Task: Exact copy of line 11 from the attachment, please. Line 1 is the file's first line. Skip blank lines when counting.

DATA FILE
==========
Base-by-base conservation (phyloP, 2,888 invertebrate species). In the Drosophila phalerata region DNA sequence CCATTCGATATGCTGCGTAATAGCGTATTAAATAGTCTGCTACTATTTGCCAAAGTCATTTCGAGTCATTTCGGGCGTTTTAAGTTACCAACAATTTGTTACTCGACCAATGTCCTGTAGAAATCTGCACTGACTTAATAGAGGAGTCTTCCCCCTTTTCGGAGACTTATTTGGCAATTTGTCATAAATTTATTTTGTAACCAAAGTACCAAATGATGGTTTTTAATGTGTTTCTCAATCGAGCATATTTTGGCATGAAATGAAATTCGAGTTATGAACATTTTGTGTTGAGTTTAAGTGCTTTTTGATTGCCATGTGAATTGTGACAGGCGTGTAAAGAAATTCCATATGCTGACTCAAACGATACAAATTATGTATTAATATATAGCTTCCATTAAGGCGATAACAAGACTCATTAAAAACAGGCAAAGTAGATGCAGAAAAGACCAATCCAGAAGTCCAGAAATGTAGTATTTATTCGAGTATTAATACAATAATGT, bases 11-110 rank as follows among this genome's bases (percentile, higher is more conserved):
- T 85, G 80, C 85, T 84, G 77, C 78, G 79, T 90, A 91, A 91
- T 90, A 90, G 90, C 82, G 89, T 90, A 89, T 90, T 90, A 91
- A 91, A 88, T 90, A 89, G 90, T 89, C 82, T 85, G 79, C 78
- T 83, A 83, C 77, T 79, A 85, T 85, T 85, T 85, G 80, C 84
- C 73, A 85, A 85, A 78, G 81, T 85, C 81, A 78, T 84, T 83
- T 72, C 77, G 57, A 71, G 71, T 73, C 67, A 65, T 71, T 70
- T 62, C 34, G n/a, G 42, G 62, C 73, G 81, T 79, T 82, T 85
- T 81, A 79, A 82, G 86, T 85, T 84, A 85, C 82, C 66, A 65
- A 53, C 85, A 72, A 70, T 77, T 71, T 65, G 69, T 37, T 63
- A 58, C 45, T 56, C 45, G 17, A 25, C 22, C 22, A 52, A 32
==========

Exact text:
- A 58, C 45, T 56, C 45, G 17, A 25, C 22, C 22, A 52, A 32